As a young Chinese-Canadian, Chad Soon had few sports heroes from the same ethnic background as himself to look up to until he heard about Larry Kwong.
One of the subjects of a new film that will be screened at the Towne Cinema Wednesday, Kwong, born in Vernon in 1923, is a Second World War veteran who became the first Chinese-Canadian to ever play in the National Hockey League.
Covering 150 years of history and shot in five countries –– with Vernon and Penticton representing Canada –– the film introduces Kwong’s story to a global audience. And it’s a story that Soon, a teacher now based in Vernon, grasped onto when he first heard it.
“I picked up on Larry Kwong’s story when I moved to Vernon from Ontario three years ago. I always had an interest in hockey and my grandfather, who was also a fan, told me about Larry,” said Soon. “When I looked into it, I was frustrated that there were hardly any tributes to him. He broke the colour barrier 10 years before the first black player came on the scene, but he was ignored and forgotten.”
Twelve years in the making, Lost Years ventures into that history to the sites of lost Chinatowns around the country, uncovering past injustices, such as the treatment of Chinese immigrant workers on Canada’s railways, and follows the reverberations to the present day.
For the filmmakers, Kenda Gee and Tom Radford, who has won several Gemini Awards, including a pair this year for his documentary Code Breakers, Vernon was the perfect choice to have the world theatrical premiere for the film.
“When we had the opportunity to screen Lost Years in Vernon, we jumped,” explained Gee, a leader in the Chinese Head Tax and Exclusion Act redress campaign. “We thought it was really appropriate that the documentary should be premiered in the theatre somewhere in British Columbia, and we thought, what better place than Vernon, where Larry Kwong, one of our characters, grew up?”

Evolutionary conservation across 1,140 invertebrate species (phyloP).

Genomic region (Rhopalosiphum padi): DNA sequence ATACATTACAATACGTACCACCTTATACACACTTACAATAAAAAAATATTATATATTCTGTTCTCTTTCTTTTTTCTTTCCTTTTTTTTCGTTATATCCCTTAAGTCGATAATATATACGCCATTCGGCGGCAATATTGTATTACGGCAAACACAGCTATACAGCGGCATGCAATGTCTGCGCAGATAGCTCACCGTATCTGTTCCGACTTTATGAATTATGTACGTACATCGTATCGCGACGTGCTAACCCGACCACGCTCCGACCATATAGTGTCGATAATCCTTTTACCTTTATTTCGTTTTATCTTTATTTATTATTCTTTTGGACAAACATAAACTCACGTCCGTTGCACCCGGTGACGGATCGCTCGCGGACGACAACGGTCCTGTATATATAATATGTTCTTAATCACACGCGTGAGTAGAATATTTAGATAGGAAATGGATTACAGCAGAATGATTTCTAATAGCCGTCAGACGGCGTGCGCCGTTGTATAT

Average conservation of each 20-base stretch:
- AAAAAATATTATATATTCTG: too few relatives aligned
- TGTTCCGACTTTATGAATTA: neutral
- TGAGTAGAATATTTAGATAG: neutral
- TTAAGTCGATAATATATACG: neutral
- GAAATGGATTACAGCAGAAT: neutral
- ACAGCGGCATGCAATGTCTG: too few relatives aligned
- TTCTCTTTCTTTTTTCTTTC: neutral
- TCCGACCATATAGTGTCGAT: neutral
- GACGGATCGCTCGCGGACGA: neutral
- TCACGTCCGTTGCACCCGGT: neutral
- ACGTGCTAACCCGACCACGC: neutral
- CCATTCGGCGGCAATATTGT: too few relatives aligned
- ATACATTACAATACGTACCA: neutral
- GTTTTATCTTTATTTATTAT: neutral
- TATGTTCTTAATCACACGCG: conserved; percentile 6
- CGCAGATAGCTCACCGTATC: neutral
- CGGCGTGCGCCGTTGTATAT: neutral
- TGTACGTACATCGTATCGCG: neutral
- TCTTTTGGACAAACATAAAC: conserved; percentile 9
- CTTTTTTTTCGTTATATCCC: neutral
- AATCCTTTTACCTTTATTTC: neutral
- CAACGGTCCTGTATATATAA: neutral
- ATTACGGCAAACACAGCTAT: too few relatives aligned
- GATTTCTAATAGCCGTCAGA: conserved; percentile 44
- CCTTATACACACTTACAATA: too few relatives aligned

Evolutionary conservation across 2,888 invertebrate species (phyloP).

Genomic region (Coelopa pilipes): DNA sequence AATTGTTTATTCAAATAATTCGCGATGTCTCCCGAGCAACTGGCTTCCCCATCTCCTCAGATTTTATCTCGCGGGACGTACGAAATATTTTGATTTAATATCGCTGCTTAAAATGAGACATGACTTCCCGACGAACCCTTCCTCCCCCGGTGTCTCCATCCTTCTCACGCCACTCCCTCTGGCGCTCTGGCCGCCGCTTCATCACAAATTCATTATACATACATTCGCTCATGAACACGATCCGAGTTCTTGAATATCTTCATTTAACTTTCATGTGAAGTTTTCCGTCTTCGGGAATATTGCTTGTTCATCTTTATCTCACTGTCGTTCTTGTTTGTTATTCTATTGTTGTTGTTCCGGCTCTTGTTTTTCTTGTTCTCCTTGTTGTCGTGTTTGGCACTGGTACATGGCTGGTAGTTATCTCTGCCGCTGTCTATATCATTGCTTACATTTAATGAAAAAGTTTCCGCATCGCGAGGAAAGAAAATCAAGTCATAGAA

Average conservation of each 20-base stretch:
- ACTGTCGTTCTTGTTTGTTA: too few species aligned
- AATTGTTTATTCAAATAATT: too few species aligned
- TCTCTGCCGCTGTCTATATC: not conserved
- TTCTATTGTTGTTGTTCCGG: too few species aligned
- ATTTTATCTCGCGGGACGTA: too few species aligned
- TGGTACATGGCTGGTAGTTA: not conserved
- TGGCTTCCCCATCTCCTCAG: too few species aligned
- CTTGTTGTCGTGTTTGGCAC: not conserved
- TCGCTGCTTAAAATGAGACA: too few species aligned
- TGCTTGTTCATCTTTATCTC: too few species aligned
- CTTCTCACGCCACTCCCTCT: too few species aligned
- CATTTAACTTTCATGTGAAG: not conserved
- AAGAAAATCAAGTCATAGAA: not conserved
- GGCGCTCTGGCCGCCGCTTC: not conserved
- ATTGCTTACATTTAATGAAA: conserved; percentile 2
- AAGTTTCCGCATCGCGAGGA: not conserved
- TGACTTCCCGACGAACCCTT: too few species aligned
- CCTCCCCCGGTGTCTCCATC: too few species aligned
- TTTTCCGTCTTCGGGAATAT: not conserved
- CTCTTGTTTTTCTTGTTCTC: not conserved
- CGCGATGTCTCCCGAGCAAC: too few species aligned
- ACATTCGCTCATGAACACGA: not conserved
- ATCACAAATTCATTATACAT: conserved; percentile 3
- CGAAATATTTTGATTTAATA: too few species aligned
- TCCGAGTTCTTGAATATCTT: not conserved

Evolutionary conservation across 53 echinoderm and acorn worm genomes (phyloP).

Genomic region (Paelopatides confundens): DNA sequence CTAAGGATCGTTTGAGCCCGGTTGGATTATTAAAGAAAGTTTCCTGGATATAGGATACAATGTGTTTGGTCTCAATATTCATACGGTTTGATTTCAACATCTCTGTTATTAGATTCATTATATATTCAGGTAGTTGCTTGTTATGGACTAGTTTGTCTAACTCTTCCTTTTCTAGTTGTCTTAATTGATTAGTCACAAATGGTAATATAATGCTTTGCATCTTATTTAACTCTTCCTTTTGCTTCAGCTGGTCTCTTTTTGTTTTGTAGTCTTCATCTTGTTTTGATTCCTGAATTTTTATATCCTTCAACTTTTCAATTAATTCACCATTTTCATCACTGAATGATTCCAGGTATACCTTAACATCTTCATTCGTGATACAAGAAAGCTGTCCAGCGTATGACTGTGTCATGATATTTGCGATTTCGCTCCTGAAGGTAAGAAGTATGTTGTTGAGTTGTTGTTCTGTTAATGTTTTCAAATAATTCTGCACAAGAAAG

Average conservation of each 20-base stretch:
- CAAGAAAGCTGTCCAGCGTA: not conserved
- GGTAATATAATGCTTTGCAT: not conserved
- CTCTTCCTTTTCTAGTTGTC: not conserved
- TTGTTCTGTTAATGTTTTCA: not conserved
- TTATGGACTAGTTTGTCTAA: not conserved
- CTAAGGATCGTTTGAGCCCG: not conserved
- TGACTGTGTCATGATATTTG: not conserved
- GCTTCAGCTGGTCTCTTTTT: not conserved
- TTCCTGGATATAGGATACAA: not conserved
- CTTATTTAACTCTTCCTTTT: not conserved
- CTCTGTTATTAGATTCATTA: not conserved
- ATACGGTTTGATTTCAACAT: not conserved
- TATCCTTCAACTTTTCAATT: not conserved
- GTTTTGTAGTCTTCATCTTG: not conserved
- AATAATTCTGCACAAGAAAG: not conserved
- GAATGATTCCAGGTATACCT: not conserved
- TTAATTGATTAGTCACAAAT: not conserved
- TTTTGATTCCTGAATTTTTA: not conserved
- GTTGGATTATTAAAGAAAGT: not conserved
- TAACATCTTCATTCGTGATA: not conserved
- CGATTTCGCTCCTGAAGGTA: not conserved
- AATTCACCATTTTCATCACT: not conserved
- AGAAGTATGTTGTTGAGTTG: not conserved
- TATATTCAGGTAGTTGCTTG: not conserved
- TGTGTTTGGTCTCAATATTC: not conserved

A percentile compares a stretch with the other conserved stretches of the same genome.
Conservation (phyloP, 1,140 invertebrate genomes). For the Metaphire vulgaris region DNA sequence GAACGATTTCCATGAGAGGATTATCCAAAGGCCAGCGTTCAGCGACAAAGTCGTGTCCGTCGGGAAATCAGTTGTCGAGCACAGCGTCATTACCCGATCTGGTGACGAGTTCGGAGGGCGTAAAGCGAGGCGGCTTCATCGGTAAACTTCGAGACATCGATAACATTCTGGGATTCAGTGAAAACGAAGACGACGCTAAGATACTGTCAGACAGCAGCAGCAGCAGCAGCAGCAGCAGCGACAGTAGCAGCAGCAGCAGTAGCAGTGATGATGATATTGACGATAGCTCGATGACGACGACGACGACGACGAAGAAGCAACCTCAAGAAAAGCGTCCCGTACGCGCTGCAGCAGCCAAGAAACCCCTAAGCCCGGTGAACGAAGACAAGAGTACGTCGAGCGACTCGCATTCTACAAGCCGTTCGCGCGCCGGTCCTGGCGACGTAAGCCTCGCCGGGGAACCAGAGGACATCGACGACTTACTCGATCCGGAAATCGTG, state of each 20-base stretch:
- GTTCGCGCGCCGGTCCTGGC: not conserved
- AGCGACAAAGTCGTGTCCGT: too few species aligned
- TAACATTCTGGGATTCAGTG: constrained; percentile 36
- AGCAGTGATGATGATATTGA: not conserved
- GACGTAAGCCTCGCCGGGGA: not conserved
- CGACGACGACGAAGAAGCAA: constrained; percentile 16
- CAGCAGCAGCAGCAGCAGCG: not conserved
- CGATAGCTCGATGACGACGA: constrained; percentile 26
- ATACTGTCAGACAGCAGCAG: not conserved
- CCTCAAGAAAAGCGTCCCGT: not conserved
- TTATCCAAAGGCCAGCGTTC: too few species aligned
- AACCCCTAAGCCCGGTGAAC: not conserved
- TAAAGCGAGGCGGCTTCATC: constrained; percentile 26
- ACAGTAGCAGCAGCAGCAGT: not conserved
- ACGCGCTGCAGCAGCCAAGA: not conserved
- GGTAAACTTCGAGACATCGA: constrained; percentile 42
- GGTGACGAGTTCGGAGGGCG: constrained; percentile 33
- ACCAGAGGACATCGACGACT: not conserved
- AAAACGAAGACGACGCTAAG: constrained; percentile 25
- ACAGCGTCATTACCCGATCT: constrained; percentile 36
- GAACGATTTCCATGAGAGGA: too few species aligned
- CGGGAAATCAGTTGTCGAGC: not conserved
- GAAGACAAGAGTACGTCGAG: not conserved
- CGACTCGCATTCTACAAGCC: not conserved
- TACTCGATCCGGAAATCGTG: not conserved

Lost Years features exclusive footage of Kwong, who fondly recalls his hometown, with memories of skating on the frozen road that is now Coldstream Avenue in what was then Vernon’s Chinatown.
Kwong’s father came to Canada in 1882, seeking fortune in the gold fields of Cherry Creek. Eventually settling in Vernon, he ran a grocery store from 1895 until his death in 1929, when Larry was only five. The second youngest of 15 siblings, Kwong eventually moved to Alberta in the mid-’40s in the midst of his trailblazing career.
“With his hockey money, Larry bought a house for his mother in Calgary,” said Soon.
Kwong made his name locally as the star player of the Vernon Hydrophones, winners of the 1939 B.C. midget championship and the 1941 provincial juvenile title.
As a teenager he made the legendary Trail Smoke Eaters team, but was denied work alongside his teammates in the town’s smelter, because of his Chinese heritage. He returned to Trail after the war, and after helping the Smokies to victory in the senior men’s provincial championships, was signed by the New York Rovers.
Kwong led the team in scoring, earning him a promotion to the NHL. When he debuted with the New York Rangers against the Montreal Canadiens, Kwong became not only the first Okanagan product to make the grade, but also the toast of Chinatowns across North America.
Besides being immortalized in Lost Years, Kwong was honoured by the Vernon Vipers in a pre-game ceremony in 2008, and last year he received the Okanagan Hockey School’s inaugural Pioneer Award.
Kwong and the filmmakers will be in Vernon when Lost Years premieres at the Towne Cinema Wednesday at 5:45 p.m. and 8 p.m.
A Q&A will follow the second screening. All profits from the two screenings will go to the Vernon Museum and Archives, which houses the Kwong family collection among many other artifacts from Vernon’s old Chinatown.
The premiere will also be the Towne Cinema’s debut presentation using its new $100,000 upgrade.
Tickets are $7 at the Towne, the Bean Scene and the Vernon museum. A $1.75 fee applies to tickets purchased at the Ticket Seller box office, 549-SHOW, www.ticketseller.ca. More information on the film is available at www.lostyears.ca.